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How to Implement an 80/20 Customer Service Program and More of Your Questions for January

Plus creating quality signage, dealing with late employees and more.

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You guys regularly mention the 80/20 rule. But how do you actually put it into practice when it comes to your customers? My policy is to treat everyone equally.

In the Big Survey 2010 we asked jewelers what share of sales their top 5 percent of customers contributed, and well over half said it was between 20-30 percent. That doesn’t validate the 80/20 rule (also known as the Pareto Principle) in the jewelry industry, but it goes close. “Jewelers should know who those top 5 to 10 percent of their customers are, and they should be constantly in touch with them,” industry analyst Ken Gassman says. Betsy Kruger, who owns marketing consultancy Strategic Power, urges an even more aggressive approach: Ignore the bottom 80 percent of your customers. “They cause more problems than they’re worth,” she says. Her approach, outlined in her book, Top Marketing Strategy: Applying The 80/20 Rule, is to identify the most profitable 20 percent of your customers and then allocate one day a week to serving them, based on your research into what they really want from a jewelry store (from surveys, chats, your sales data) and what makes them tick. The rest of your time, she says, you should be targeting similar prospects with tailored marketing campaigns. “Anticipate that your profits will quadruple.”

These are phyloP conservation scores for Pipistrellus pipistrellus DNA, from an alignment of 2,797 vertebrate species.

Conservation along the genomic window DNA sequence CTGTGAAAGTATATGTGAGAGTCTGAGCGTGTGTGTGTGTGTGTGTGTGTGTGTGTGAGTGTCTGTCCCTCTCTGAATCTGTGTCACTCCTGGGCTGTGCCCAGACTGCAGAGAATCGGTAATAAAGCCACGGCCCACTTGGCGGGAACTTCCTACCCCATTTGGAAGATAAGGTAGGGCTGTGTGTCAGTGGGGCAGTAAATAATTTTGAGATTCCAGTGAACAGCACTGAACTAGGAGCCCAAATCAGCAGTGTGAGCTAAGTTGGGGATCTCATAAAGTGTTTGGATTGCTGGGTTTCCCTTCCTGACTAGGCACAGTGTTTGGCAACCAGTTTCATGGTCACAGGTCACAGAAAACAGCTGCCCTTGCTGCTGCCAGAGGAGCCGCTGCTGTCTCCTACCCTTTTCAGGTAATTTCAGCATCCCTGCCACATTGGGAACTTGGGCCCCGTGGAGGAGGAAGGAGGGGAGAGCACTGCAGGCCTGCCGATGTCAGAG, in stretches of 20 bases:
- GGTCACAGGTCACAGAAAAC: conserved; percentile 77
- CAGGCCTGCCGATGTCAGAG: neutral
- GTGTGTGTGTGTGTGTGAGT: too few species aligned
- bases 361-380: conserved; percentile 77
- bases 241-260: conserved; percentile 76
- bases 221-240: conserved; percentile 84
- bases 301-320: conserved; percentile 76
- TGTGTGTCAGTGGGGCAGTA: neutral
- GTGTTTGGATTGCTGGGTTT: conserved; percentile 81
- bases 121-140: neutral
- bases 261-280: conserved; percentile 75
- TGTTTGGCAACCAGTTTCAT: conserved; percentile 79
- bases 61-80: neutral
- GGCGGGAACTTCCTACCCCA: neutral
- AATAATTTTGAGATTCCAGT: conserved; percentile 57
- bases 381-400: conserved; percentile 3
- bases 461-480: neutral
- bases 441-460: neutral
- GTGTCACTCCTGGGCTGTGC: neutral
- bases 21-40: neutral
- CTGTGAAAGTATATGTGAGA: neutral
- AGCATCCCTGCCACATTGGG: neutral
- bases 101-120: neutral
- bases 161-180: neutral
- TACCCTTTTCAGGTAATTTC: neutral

SIGNS

Where can I get quality signs made?

If your display vendor doesn’t have what you need, go ahead and make your own, recommends Larry Johnson, senior VP of Pacific Northern and author of The Complete Guide To Effective Jewelry Display. “Keep your signs simple and informative,” he says, adding they should serve one of two main aims: Direct clients to your goods, or reinforce your selling points.

CONSEQUENCES

If an employee is consistently late for work (usually 30 minutes at a time), can I dock his pay?

From a legal standpoint, it typically depends whether he is a salaried or an hourly employee. If it’s the latter, he should be punching a clock, which will automatically deduct his time. If he is a salaried employee, you have to pay him, late or not, says Suzanne DeVries, president of Diamond Staffing Solutions, adding that you should, however, have the issue — and the consequences (such as three strikes and you’re out) — covered in your employee manual. “It’s never a good idea to let any one employee get away with such behavior. It sets a bad example for those who are always on time — and you are setting yourself up to be accused of favoritism,” says DeVries.

GEMOLOGY

My gemologist is a great diamond grader, but he isn’t able to identify some of the colored gemstone materials that come in my store for appraising. Do I need a new gemologist?

Probably not. Indeed, your gemologist should be commended for not signing off on a guess. While there are few new gem materials coming out of the earth, there are far more in use as gemstones than there once were, says Cara Williams, senior gemologist at Stone Group Labs in Jefferson City, MO. “We regularly see materials that challenge a lab with advanced equipment; sometimes we have to use every piece of advanced equipment at our disposal,” she says. Many of these materials may be opaque or cabbed or set in jewelry, limiting the number of tests a traditional gemologist can perform. And in an era where many stones can be made to imitate other stones — or treated to look more valuable — it is important to know when to say, “I don’t know.” It is often a sign of a seasoned and experienced gemologist, Williams says.

Over the years, INSTORE has won 80 international journalism awards for its publication and website. Contact INSTORE's editors at [email protected].

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